We hope you’ll consider nominating Suits by Suits. But regardless, thanks for reading.
When a company learns that its employees may have done something unlawful, it should try to get the facts and figure out whether wrongdoing actually occurred. One way to do this is to conduct an internal investigation, in which attorneys or other investigators collect documents and interview employees to gather information about what happened.
But what happens when employees refuse to cooperate? Can they be fired and denied severance benefits that would otherwise have been due? Read More ›
After a spate of horrific shootings at schools and businesses across the country, employers started conducting unannounced “active shooter” drills to train employees how to react if a murderous gunman shows up at their workplace. Unsurprisingly, some of these unannounced drills have gone awry.
In 2013, the Pine Eagle Elementary School in Halfway, Oregon, population 286, held an active shooter drill that was too much for its employees to bear. Now, Pine Eagle finds itself in the middle of a lawsuit in Oregon federal court, brought by former teacher Linda McLean. Read More ›
It is the norm for high-achieving employees to strive for and tout their successes. Recently, however, one person’s novel reaction to failure—his own termination—may show a future employer as much about his character as any of his considerable accomplishments.
Sree Sreenivasan was plucked from Columbia’s School of Journalism a few years ago to become the New York Metropolitan Museum of Art’s chief digital officer. According to Quartz, Mr. Sreenivasan brought the famed museum into the digital age through inventive social outreach efforts and a revamped, mobile-friendly website. Read More ›
Owners of stolen trade secrets now have another weapon in their arsenal.
Last month, President Obama signed the Defend Trade Secrets Act (the DTSA), which creates a new cause of action in federal court for the misappropriation of trade secrets. The DTSA does not preempt state laws governing misappropriation of trade secrets, so employers and other trade secret owners may now bring actions under the DTSA and applicable state laws. See 18 U.S.C. § 1838. Read More ›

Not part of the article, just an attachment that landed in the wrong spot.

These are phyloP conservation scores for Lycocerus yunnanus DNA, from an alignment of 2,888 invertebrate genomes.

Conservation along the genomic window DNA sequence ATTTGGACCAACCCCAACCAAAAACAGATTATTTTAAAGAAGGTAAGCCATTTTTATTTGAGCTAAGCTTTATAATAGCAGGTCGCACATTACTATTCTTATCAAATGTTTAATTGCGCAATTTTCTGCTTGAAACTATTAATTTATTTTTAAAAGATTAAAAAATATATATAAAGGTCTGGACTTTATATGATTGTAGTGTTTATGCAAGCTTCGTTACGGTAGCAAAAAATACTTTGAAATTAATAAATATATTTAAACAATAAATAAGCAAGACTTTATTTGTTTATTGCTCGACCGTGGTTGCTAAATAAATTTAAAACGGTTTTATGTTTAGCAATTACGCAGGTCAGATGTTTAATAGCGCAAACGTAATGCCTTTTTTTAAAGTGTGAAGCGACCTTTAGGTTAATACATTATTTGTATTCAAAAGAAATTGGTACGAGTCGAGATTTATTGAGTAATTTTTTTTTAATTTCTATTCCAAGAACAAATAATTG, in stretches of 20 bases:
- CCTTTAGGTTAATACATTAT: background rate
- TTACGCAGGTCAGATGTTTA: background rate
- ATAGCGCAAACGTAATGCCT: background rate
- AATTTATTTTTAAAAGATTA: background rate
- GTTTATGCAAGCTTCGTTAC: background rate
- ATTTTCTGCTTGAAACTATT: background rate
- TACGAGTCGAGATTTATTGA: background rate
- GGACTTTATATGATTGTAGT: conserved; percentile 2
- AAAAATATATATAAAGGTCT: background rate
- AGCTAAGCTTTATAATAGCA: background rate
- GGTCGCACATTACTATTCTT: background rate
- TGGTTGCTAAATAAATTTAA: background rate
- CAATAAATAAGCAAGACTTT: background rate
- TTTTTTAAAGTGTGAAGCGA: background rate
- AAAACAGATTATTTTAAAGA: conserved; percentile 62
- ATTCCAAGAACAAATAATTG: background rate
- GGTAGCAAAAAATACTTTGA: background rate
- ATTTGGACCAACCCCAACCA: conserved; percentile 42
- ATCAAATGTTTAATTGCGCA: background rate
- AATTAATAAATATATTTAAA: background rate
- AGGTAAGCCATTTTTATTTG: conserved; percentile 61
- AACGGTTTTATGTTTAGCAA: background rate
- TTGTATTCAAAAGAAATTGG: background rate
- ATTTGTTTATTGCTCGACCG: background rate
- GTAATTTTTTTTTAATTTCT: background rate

“Some But Not All”: Delaware Court Awards Advancement to Former Officer, But Only for Part of a Case
When a former officer or director of a company must defend against legal claims, advancement of legal fees by the company can be critical to a successful defense. The Delaware Chancery Court frequently addresses issues related to advancement of fees for former officers and directors. For example—as we discussed in this post—that court recently resolved a claim by former Vice President Al Gore and a colleague for advancement of legal fees, ruling that they were entitled to advancement from the company that bought their employer (Current Media) and assumed Current Media’s indemnification and advancement obligations, even though they had never worked for the purchaser Read More ›
What happens when an employer tries to change the basis for terminating an employee?
Recently, the Supreme Judicial Court of Massachusetts considered whether an employer could change the basis for the termination from “without cause” to “with cause” and withhold severance benefits otherwise owed the former employee. In EventMonitor, Inc. v. Leness, the employee won the battle, but the cost may have consumed the spoils of war. Read More ›
Last week, the U.S. Supreme Court issued a plaintiff-friendly decision resolving disagreements over the question of when a constructive discharge claim accrues. The lower courts didn’t agree on when the clock should start ticking on claims by employees that they were forced to quit, creating uncertainty for plaintiffs who faced the possibility that their claims would be barred by the statute of limitations if they didn’t sue soon enough. Read More ›